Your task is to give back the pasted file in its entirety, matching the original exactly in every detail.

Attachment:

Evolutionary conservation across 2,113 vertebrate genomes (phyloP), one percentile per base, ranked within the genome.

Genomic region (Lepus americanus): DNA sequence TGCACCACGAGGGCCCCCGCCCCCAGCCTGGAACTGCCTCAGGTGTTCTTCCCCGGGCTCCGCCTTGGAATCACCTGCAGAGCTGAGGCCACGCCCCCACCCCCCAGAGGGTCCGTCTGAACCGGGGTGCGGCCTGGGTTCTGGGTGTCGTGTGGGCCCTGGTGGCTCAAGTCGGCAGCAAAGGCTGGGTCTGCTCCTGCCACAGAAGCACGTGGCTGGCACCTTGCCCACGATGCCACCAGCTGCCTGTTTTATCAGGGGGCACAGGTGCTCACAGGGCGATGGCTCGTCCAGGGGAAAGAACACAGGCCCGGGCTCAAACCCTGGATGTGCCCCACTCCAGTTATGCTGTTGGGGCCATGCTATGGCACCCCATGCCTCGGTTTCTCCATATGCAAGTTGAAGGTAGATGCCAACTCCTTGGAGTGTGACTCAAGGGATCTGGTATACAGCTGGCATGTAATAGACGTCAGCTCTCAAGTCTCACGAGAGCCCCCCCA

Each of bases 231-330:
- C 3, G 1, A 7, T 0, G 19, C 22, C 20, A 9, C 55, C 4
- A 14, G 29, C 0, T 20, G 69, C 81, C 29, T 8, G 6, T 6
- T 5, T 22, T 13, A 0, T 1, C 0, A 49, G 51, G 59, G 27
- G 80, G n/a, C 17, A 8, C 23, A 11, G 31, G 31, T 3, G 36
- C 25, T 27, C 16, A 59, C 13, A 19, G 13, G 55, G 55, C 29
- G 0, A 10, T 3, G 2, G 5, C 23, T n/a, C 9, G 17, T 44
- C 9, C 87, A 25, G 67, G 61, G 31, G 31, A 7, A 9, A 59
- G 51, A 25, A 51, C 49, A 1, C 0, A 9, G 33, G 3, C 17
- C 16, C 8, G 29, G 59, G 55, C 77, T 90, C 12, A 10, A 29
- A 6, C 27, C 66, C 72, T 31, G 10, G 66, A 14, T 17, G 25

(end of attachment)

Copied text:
Evolutionary conservation across 2,113 vertebrate genomes (phyloP), one percentile per base, ranked within the genome.

Genomic region (Lepus americanus): DNA sequence TGCACCACGAGGGCCCCCGCCCCCAGCCTGGAACTGCCTCAGGTGTTCTTCCCCGGGCTCCGCCTTGGAATCACCTGCAGAGCTGAGGCCACGCCCCCACCCCCCAGAGGGTCCGTCTGAACCGGGGTGCGGCCTGGGTTCTGGGTGTCGTGTGGGCCCTGGTGGCTCAAGTCGGCAGCAAAGGCTGGGTCTGCTCCTGCCACAGAAGCACGTGGCTGGCACCTTGCCCACGATGCCACCAGCTGCCTGTTTTATCAGGGGGCACAGGTGCTCACAGGGCGATGGCTCGTCCAGGGGAAAGAACACAGGCCCGGGCTCAAACCCTGGATGTGCCCCACTCCAGTTATGCTGTTGGGGCCATGCTATGGCACCCCATGCCTCGGTTTCTCCATATGCAAGTTGAAGGTAGATGCCAACTCCTTGGAGTGTGACTCAAGGGATCTGGTATACAGCTGGCATGTAATAGACGTCAGCTCTCAAGTCTCACGAGAGCCCCCCCA

Each of bases 231-330:
- C 3, G 1, A 7, T 0, G 19, C 22, C 20, A 9, C 55, C 4
- A 14, G 29, C 0, T 20, G 69, C 81, C 29, T 8, G 6, T 6
- T 5, T 22, T 13, A 0, T 1, C 0, A 49, G 51, G 59, G 27
- G 80, G n/a, C 17, A 8, C 23, A 11, G 31, G 31, T 3, G 36
- C 25, T 27, C 16, A 59, C 13, A 19, G 13, G 55, G 55, C 29
- G 0, A 10, T 3, G 2, G 5, C 23, T n/a, C 9, G 17, T 44
- C 9, C 87, A 25, G 67, G 61, G 31, G 31, A 7, A 9, A 59
- G 51, A 25, A 51, C 49, A 1, C 0, A 9, G 33, G 3, C 17
- C 16, C 8, G 29, G 59, G 55, C 77, T 90, C 12, A 10, A 29
- A 6, C 27, C 66, C 72, T 31, G 10, G 66, A 14, T 17, G 25